Imagine the time saved if patients came to the ER armed with an accurate snapshot of their current conditions and medications from multiple sources, eliminating the need to scroll through the lengthy and often outdated medication lists in their electronic medical record. Imagine if that same information was readily available to emergency medical services (EMS) personnel to guide decisions in the field and then passed along to ER staff for ongoing care decisions.

While EHRs and patient portals provide some insights into a patient’s medical history, the reality is that they are limited to just a slice of information. Nor do they represent a consolidated view of critical care needs. Further, the typical patient has multiple providers using multiple disparate information systems – making it impossible for patients to easily aggregate, update, and share their health information.

Even traditional personal health records (PHRs) fall short due to access limitations. An unconscious patient can’t log into their PHR – assuming Wi-Fi or data networks are available when that access is needed.

Improving upon the piecemeal approach offered by EHRs, PHRs and patient portals – without requiring any technology investment on the part of the provider or patient – is the concept of a cloud-based patient-facing solution where patients can consolidate and manage their health information and wellness needs.

For example, the patient logs onto a secure website and creates a summary of their critical care needs (e.g., medical conditions, medications, allergies, etc.) and defines who can access that information and for what purposes. They also set up a care circle of trusted people to support them and/or provide care in an emergency. This would include a primary physician, care champion or medical advocate, and a neighbor, family member, or acquaintance to handle non-emergency needs if a patient is hospitalized.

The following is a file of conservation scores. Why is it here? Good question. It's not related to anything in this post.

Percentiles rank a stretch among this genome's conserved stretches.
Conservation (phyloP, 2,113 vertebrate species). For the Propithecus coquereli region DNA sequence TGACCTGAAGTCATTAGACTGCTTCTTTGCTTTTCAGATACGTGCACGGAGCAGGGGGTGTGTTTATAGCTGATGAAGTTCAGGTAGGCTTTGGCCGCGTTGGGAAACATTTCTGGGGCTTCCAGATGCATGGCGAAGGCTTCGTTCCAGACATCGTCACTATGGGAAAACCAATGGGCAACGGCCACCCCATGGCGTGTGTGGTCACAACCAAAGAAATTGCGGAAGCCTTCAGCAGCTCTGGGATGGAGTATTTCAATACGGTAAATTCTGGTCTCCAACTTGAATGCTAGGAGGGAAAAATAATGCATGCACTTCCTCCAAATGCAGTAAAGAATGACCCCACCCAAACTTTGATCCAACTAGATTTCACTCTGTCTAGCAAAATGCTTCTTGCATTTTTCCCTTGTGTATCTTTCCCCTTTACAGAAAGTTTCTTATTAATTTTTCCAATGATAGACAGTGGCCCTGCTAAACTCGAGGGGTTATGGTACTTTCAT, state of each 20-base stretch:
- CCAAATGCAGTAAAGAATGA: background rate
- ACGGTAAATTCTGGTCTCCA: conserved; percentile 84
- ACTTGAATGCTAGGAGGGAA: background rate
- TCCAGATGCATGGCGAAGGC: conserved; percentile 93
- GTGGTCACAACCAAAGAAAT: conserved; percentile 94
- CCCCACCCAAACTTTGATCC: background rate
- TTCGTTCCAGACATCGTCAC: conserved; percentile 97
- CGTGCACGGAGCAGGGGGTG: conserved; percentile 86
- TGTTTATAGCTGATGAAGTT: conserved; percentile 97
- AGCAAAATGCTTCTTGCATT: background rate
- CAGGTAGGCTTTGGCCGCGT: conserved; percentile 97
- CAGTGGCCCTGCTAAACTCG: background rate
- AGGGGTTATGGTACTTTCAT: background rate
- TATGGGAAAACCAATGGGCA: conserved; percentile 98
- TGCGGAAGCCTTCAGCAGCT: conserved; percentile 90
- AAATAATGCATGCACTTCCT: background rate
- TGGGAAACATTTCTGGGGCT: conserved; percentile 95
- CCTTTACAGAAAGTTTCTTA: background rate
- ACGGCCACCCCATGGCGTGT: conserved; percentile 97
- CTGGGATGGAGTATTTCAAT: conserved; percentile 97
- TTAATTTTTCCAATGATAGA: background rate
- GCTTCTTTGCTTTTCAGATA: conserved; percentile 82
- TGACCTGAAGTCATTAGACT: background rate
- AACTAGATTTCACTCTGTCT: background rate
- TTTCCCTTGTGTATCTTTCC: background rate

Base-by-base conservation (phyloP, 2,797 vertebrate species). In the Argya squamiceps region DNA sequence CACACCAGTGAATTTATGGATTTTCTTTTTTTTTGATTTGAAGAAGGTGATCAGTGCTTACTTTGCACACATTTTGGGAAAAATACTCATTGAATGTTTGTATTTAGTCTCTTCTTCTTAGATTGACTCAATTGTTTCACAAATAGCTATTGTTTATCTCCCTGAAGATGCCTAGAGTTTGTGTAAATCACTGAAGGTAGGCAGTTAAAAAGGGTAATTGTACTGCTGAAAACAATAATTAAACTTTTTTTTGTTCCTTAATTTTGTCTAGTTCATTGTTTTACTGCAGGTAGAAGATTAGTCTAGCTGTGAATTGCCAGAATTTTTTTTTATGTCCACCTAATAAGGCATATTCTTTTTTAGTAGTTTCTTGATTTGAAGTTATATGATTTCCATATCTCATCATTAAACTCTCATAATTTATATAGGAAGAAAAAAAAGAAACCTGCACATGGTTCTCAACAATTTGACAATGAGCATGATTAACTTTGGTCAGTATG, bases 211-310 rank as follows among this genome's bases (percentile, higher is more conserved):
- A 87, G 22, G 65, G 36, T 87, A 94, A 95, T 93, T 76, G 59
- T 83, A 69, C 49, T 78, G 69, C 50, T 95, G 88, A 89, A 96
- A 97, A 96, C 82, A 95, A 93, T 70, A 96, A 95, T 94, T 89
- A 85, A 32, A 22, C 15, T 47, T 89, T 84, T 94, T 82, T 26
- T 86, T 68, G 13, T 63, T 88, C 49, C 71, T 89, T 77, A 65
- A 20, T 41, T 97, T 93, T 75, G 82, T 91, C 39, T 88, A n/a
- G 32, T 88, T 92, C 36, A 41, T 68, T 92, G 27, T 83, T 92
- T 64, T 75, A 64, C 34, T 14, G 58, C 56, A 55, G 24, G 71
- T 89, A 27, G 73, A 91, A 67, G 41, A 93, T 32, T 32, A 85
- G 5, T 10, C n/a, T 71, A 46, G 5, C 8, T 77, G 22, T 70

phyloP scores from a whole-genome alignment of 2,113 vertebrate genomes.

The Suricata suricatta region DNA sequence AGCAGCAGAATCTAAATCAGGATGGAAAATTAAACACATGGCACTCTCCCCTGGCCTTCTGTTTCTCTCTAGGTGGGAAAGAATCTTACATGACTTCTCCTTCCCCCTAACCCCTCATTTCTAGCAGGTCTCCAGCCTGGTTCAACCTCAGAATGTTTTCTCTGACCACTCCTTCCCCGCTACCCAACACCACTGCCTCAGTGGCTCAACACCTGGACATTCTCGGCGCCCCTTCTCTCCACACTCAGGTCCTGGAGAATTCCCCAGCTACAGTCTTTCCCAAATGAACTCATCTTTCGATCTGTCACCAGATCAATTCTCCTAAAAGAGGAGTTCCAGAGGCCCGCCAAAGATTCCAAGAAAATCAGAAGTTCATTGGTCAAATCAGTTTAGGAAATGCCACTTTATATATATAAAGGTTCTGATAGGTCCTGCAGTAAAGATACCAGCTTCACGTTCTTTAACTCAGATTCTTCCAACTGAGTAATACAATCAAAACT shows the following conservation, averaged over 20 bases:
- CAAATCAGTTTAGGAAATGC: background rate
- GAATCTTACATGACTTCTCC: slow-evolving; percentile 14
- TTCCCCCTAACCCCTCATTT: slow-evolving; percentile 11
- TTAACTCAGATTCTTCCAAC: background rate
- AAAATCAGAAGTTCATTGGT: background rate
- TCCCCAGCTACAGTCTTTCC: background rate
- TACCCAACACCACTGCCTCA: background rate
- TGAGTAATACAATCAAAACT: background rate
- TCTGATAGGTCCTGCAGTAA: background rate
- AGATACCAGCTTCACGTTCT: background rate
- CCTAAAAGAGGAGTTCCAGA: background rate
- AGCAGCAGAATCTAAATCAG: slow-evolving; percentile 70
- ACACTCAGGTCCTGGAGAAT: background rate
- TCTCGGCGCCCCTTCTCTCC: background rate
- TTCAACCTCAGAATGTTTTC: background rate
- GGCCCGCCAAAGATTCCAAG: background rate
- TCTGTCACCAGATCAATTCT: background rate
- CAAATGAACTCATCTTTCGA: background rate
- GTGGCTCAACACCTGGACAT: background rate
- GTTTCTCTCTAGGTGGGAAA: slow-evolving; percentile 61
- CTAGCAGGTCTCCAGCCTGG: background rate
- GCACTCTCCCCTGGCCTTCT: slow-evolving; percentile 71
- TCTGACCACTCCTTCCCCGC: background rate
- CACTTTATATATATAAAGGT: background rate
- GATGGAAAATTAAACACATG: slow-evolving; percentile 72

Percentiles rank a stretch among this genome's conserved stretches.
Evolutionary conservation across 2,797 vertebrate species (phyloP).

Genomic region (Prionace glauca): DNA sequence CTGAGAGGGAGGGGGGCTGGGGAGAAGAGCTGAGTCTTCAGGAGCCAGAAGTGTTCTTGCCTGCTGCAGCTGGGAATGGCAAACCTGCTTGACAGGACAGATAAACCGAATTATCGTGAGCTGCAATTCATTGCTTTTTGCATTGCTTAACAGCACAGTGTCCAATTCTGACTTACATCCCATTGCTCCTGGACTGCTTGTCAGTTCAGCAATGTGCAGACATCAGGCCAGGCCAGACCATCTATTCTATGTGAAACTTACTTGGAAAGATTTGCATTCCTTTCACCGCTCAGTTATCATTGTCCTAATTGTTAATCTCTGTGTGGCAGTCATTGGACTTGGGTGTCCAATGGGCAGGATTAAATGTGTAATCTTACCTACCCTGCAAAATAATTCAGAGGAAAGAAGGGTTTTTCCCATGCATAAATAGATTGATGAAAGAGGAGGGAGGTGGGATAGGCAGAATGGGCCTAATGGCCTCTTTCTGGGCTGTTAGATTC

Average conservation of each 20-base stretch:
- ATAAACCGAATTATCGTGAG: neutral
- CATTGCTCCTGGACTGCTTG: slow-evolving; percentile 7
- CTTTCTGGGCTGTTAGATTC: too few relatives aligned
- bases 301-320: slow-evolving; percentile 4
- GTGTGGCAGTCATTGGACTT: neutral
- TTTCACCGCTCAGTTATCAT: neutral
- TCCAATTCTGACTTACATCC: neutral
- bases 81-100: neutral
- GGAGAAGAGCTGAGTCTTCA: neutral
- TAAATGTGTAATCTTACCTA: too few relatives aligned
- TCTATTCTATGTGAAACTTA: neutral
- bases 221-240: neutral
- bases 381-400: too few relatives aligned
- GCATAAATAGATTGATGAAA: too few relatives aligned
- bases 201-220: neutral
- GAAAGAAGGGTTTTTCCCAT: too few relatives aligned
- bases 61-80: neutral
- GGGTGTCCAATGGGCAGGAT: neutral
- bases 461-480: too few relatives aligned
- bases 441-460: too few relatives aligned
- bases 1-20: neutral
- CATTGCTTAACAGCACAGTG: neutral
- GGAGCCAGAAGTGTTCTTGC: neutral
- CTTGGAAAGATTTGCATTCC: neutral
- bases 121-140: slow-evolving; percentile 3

Patients would be able to change, delete or update their information as needed. They could also include information on vitamins, supplements, and over-the-counter treatments that may interact with other medications, as well as important medical instructions and directives such as DNR, DNI, and religious guidance.

For optimal convenience and usability, this health information could be linked to personal QR codes that could be printed and affixed to the patient’s health insurance card, car dashboard, back of a cell phone – wherever first responders or other medical personnel are trained to look when seeking a patient’s identification or emergency information. When the QR code is scanned, it would display the appropriate healthcare information as previously determined by the patient.

Ready Information Access

Despite patient care spending reaching $4.5 trillion in 2022, little focus has been paid to providing patients with control of their own health information – information that can help drive down care costs, reduce medical errors, shorten triage times, improve patient outcomes, and simply make patients’ lives a little easier.

The technology tools needed to put this information at patients’ and providers’ fingertips already exist. Importantly, its adoption and use are free of any financial or technical burden.

It’s an approach to patient-controlled health information that gives EMTs and ER personnel a more complete health picture of critical, summarized information so the patient gets the right treatment when time matters most. It’s a subtle change that can have a big impact on triage times as well as patient safety and outcomes – and patient satisfaction.